This report assesses progress in 2018 toward implementing the Climate and Clean Air Coalition's (CCAC) global strategy to introduce low-sulfur fuels and cleaner diesel vehicles. The rapid reduction of diesel black carbon emissions is one element of a strategy proposed to reduce near-term climate warming by an average of 0.5°C over 25 years. To achieve this target, emissions of black carbon from all sectors must fall to 75% below 2010 levels by 2030. The Heavy-Duty Vehicles (HDV) Initiative of the CCAC released its global strategy in 2016 with the aim for all countries to implement vehicle emissions and fuel quality requirements equivalent to Euro 4/IV by 2025 and Euro 6/VI by 2030. This study finds that this strategy can reduce diesel black carbon emissions to 88% below 2010 levels by 2040 but that higher ambition—equal to Euro 4/IV implementation by 2021 and Euro 6/VI no later than 2025—is necessary to meet the emissions reduction and temperature targets.
Researchers estimate that diesel engines accounted for 88% of black carbon (BC) emissions from road transport in 2010. Diesel on-road vehicles are a particularly good target for emissions control given their disproportionate contribution to impacts on climate and health, the existence of clear and cost-effective technology pathways for achieving substantial emissions reductions, and the joint benefits of reductions for climate, health, and agriculture. “Soot-free” engines—or those equivalent to or better than Euro VI for HDVs, Euro 5b for light-duty vehicles (LDVs), or any policies that explicitly require the installation of a diesel particulate filter (DPF)—are capable of reducing exhaust emissions of diesel BC by 99% compared with older-technology engines.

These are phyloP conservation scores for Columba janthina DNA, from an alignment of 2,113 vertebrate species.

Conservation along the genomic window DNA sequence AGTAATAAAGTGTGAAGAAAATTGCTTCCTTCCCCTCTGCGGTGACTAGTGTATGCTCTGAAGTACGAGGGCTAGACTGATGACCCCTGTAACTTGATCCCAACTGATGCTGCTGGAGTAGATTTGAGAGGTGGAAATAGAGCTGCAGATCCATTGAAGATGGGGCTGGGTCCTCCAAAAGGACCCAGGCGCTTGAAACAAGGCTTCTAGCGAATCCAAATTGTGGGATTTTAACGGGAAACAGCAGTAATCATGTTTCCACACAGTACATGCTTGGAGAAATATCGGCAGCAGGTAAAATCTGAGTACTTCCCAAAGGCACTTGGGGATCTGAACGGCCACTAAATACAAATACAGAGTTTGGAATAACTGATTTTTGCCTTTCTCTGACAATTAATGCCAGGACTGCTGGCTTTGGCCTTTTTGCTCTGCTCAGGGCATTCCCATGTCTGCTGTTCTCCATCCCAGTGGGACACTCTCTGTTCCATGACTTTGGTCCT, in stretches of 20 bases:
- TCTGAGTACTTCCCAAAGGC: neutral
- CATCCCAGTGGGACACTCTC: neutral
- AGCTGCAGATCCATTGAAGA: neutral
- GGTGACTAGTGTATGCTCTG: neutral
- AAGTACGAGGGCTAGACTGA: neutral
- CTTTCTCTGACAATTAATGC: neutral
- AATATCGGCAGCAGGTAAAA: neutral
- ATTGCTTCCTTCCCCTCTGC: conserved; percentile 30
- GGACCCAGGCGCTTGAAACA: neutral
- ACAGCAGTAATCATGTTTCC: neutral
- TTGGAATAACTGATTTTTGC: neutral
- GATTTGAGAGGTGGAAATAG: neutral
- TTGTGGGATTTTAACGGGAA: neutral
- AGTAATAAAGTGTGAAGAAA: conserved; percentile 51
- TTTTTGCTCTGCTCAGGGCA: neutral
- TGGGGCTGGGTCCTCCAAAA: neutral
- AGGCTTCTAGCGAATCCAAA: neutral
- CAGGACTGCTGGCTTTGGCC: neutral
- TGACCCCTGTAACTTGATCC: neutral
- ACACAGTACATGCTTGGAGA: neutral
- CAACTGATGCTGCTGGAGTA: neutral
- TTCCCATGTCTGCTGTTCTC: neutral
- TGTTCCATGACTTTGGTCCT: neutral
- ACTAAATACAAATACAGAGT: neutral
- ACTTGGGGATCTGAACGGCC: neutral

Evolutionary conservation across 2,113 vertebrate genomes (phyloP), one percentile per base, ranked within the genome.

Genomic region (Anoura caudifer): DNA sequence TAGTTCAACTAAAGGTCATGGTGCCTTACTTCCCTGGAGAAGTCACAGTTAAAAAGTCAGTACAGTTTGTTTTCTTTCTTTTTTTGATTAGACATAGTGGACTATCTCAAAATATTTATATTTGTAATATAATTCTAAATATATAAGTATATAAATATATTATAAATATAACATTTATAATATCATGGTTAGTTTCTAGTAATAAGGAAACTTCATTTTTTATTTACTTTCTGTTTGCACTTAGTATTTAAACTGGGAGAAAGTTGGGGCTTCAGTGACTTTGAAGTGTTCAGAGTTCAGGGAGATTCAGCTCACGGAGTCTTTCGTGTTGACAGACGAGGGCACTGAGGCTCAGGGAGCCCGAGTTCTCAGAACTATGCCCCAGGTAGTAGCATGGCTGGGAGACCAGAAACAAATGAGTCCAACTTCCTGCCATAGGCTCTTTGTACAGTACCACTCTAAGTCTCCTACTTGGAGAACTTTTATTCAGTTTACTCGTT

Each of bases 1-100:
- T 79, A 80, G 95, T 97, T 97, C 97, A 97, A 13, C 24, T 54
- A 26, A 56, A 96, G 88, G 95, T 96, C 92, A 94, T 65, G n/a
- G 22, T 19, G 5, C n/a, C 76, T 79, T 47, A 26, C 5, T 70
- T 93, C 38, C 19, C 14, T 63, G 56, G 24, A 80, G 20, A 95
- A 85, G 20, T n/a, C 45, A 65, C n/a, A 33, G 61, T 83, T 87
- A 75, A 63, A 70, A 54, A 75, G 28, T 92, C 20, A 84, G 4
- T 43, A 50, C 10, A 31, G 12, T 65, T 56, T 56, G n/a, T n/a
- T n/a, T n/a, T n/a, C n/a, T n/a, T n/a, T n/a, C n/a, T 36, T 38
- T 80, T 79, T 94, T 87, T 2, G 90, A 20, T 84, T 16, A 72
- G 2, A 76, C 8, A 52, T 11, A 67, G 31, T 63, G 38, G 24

This study finds that in 2018, 40% of new heavy-duty diesel vehicles (HDDVs) sold worldwide are equipped with DPFs. This share is projected to grow to 50% in 2021 after adopted Euro VI-equivalent standards have gone into force in India and Mexico. If China and Brazil introduce Euro VI-equivalent standards, the share of new HDDVs with DPFs would increase to 70%. Policies adopted as of May 2018 are projected to reduce global BC emissions from diesel road transport by 37% by 2040, equivalent to 40% below 2010 levels. Implementation of the Global Sulfur Strategy could reduce BC emissions to 88% below 2010 levels in 2040.
With the adoption of soot-free standards forthcoming in the largest vehicle markets, the remaining countries without such standards will account for 30% of new HDDV sales spanning more than 150 national jurisdictions. Harmonization of such policies across trade blocs will remain an important strategy to deliver more rapid progress than if each country were to develop regulations individually. Extending support for tightened standards to a short list of populous countries could also have an outsized impact on the global BC emissions trajectory.